Analogy with Classical Mechanics[edit]

In classical mechanics, the total time derivative of a physical quantity A is given as:[7]


\frac{dA}{dt} = \frac{\partial A}{\partial t} + \{A, H\}

This bears striking resemblance to the Ehrenfest Theorem. It implies that a physical quantity A is conserved if its Poisson Bracket with the Hamiltonian is zero and it does not depend on time explicitly. This condition in classical mechanics is very similar to the condition in quantum mechanics for the conservation of an observable (as implied by Ehrenfest Theorem:Poisson bracket is replaced by commutator)

Systems which can be labelled by good quantum numbers[edit]

Systems which can be labelled by good quantum numbers are actually eigenstates of the Hamiltonian. They are also called stationary states.[8] They are so called because the system remains in the same state as time elapses, in every observable way. The states changes mathematically, since the complex phase factor attached to it changes continuously with time, but it can't be observed.

Such a state satisfies:

\hat H |\Psi\rangle=E_{\Psi} |\Psi\rangle,

where

The evolution of the state ket is governed by the Schrodinger Equation:

i\hbar\frac{\partial}{\partial t} |\Psi\rangle = E_{\Psi}|\Psi\rangle

It gives the time evolution of the state of the system as:

|\Psi(t)\rangle = e^{-iE_{\Psi}t/\hbar}|\Psi(0)\rangle

Examples[edit]

The hydrogen atom: no spin-orbit coupling[edit]

In the case of the hydrogen atom (with the assumption that there is no spin-orbit coupling), the observables that commute with Hamiltonian are the orbital angular momentum, spin angular momentum, the sum of the spin angular momentum and orbital angular momentum, and the z components of the above angular momenta. Thus, the good quantum numbers in this case, (which are the eigenvalues of these observables) are l, j, m_\text{l} , m_s, m_j.[9] We have omitted s, since it always is constant for an electron and carries no significance as far the labeling of states is concerned.

Good quantum numbers and CSCO

However, all the good quantum numbers in the above case of the hydrogen atom (with negligible spin-orbit coupling), namely l, j, m_\text{l} , m_s, m_j can't be used simultaneously to specify a state. Here is when CSCO (Complete set of commuting observables) comes into play. Here are some general results which are of general validity :

1. A certain number of good quantum numbers can be used to specify uniquely a certain quantum state only when the observables corresponding to the good quantum numbers form a CSCO.

2. If the observables commute, but don't form a CSCO, then their good quantum numbers refer to a set of states. In this case they don't refer to a state uniquely.

3. If the observables don't commute they can't even be used to refer to any set of states, let alone refer to any unique state.

In the case of hygrogen atom, theL^2, J^2 ,  L_z , J_z don't form a commuting set. But n, l, m_\text{l}, m_s are the quantum numbers of a CSCO. So, are in this case, they form a set of good quantum numbers. Similarly, n, l, j, m_\text{j} too form a set of good quantum numbers.

The hydrogen atom: spin-orbit interaction included[edit]

If the spin orbit interaction is taken into account, we have to add an extra term in Hamiltonian which represents the magnetic dipole interaction energy.[10]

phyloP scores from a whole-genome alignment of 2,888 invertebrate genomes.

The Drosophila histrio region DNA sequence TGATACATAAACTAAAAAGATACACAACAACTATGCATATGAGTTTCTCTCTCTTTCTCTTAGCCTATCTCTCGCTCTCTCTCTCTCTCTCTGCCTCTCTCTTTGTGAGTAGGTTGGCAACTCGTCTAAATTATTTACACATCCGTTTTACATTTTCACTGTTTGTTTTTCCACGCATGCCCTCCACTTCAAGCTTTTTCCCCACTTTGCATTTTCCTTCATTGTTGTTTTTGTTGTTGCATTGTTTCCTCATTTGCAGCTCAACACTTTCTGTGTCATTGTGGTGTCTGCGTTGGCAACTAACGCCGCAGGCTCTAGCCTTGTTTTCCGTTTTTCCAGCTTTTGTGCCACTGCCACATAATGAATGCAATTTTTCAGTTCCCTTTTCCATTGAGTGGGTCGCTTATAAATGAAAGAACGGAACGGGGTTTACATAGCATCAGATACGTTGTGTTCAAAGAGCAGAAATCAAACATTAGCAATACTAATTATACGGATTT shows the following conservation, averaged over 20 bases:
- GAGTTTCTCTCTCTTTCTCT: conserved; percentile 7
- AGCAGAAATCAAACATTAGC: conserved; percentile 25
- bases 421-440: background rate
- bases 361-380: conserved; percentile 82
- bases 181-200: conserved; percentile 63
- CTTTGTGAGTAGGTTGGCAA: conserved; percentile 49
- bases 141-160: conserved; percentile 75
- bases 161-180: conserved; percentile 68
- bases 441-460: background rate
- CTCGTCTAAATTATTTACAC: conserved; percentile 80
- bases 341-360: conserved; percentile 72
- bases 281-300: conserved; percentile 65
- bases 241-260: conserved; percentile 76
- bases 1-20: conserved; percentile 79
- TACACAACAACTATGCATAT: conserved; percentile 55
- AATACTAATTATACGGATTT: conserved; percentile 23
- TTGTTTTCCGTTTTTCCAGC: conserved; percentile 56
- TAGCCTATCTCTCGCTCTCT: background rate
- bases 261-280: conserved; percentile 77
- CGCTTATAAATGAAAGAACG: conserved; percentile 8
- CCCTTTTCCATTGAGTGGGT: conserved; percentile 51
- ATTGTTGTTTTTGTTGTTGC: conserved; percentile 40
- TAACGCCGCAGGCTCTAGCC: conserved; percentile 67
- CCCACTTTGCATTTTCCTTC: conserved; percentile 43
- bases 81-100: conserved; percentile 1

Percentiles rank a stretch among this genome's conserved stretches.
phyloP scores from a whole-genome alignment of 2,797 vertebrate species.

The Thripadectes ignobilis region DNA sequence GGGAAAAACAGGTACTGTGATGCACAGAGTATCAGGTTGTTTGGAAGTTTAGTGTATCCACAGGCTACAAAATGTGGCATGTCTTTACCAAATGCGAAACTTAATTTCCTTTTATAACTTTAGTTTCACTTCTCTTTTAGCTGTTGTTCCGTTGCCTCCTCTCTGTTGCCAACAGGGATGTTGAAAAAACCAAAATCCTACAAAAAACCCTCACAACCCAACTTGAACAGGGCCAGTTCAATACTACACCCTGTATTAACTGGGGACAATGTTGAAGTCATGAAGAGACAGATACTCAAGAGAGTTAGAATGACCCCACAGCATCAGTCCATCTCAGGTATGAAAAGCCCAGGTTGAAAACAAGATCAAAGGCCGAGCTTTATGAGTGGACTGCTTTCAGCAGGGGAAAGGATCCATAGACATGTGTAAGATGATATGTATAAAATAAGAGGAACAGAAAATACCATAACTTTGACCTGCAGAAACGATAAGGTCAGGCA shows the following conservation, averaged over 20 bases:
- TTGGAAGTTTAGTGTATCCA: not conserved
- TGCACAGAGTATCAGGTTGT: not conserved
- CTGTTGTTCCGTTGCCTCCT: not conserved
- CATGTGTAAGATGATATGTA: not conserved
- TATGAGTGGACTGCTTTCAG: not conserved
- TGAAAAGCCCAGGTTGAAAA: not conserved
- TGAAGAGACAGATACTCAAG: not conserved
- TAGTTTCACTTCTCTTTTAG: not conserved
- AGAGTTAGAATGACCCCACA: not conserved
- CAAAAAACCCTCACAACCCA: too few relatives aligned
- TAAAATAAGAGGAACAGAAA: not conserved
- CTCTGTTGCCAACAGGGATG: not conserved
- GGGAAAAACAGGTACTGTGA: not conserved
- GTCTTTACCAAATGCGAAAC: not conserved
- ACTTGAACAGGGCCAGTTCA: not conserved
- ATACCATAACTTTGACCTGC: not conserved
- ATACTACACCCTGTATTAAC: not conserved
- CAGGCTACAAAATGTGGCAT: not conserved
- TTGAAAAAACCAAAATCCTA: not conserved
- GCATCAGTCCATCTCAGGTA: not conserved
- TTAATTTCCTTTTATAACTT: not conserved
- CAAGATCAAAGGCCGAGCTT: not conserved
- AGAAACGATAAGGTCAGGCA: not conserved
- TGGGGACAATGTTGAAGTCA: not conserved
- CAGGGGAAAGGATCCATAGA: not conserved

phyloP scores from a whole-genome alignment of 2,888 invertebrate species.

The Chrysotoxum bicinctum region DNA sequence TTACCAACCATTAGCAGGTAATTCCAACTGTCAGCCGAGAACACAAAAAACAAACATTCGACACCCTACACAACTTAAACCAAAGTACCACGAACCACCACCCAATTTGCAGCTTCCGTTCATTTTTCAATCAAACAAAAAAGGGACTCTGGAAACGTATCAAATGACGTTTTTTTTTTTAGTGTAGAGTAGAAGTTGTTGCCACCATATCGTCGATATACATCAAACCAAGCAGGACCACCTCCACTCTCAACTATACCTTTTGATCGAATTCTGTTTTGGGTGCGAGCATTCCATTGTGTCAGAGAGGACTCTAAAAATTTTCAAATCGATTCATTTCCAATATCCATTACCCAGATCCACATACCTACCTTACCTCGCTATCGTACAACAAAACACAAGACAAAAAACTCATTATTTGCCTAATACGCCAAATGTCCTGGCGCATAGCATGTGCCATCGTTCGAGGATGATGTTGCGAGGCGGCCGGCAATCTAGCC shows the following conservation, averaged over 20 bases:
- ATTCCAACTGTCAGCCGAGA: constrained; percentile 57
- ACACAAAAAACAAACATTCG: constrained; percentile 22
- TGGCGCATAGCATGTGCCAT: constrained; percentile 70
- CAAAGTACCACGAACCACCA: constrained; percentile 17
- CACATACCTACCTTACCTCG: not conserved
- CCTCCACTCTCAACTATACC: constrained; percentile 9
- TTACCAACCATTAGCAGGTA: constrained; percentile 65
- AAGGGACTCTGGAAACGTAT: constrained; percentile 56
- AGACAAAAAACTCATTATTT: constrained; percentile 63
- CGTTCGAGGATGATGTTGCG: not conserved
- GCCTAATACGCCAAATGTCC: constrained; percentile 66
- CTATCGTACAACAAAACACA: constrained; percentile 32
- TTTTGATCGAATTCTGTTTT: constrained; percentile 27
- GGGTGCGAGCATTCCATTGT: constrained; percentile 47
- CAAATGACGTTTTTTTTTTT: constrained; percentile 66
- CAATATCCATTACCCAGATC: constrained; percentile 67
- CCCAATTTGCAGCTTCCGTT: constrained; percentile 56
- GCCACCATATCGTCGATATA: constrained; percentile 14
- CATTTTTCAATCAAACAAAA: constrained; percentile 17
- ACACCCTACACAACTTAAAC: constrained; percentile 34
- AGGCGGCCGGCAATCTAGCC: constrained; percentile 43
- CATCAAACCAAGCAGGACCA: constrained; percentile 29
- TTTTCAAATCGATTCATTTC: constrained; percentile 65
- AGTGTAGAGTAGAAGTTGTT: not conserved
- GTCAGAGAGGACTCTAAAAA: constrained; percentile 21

\Delta H_\text{SO} =-\boldsymbol{\mu}\cdot\boldsymbol{B}.

Now, the new Hamiltonian with this new \Delta H_\text{SO} term doesn't commute with \boldsymbol{L} and \boldsymbol{S}; but it does commute with L2, S2 and \boldsymbol{J} , which is the total angular momentum. In other words, l, j, m_\text{l}, m_s are no longer good quantum numbers, but  l, j , m_\text{j} are.

And since, good quantum numbers are used to label the eigenstates, the relevant formulae of interest are expressed in terms of them. For example, the spin-orbit interaction energy is given by[11]

\Delta H_\text{SO}= {\beta\over 2}(j(j+1) - l(l+1) -s(s+1))

where

\beta = \beta (n,l) = Z^4{\mu_0\over 4{\pi}^4}g_\text{s}\mu_\text{B}^2{1\over n^3a_0^3l(l+1/2)(l+1)}

As we can see, the above expressions contain the good quantum numbers, namely l,s, j

See also[edit]

References[edit]

  1. ^ Laloë, Claude Cohen-Tannoudji ; Bernard Diu ; Franck (1977). Quantum mechanics (2.ed. ed.). New York [u.a.]: Wiley [u.a.] p. 241. ISBN 047116433X. 
  2. ^ Laloë, Claude Cohen-Tannoudji ; Bernard Diu ; Franck (1977). Quantum mechanics (2.ed. ed.). New York [u.a.]: Wiley [u.a.] p. 140. ISBN 047116433X. 
  3. ^ Laloë, Claude Cohen-Tannoudji ; Bernard Diu ; Franck (1977). Quantum mechanics (2.ed. ed.). New York [u.a.]: Wiley [u.a.] p. 214. ISBN 047116433X. 
  4. ^ Laloë, Claude Cohen-Tannoudji ; Bernard Diu ; Franck (1977). Quantum mechanics (2.ed. ed.). New York [u.a.]: Wiley [u.a.] p. 246. ISBN 047116433X. 
  5. ^ Griffiths, David J. (2005). Introduction to quantum mechanics (2nd ed. ed.). Upper Saddle River: Pearson Prentice Hall. p. 99. ISBN 0131118927. 
  6. ^ Laloë, Claude Cohen-Tannoudji ; Bernard Diu ; Franck (1977). Quantum mechanics (2.ed. ed.). New York [u.a.]: Wiley [u.a.] p. 247. ISBN 047116433X. 
  7. ^ Poole, Herbert Goldstein, Charles P. (2001). Classical mechanics, 3e (3rd. ed. ed.). United States: PEARSON EDUC (HIGHER ED GRP)(BOX 70632) (NJ). p. 396. ISBN 0201657023. 
  8. ^ Griffiths, David J. (2005). Introduction to quantum mechanics (2nd ed. ed.). Upper Saddle River: Pearson Prentice Hall. p. 26. ISBN 0131118927. 
  9. ^ Christman, Robert Eisberg, Robert Resnick, assisted by David O. Caldwell, J. Richard (1985). Quantum physics of atoms, molecules, solids, nuclei, and particles (2nd ed. ed.). New York: Wiley. p. J-10. ISBN 047187373X. 
  10. ^ Griffiths, David J. (2005). Introduction to quantum mechanics (2nd ed. ed.). Upper Saddle River: Pearson Prentice Hall. p. 271. ISBN 0131118927. 
  11. ^ Griffiths, David J. (2005). Introduction to quantum mechanics (2nd ed. ed.). Upper Saddle River: Pearson Prentice Hall. p. 273. ISBN 0131118927.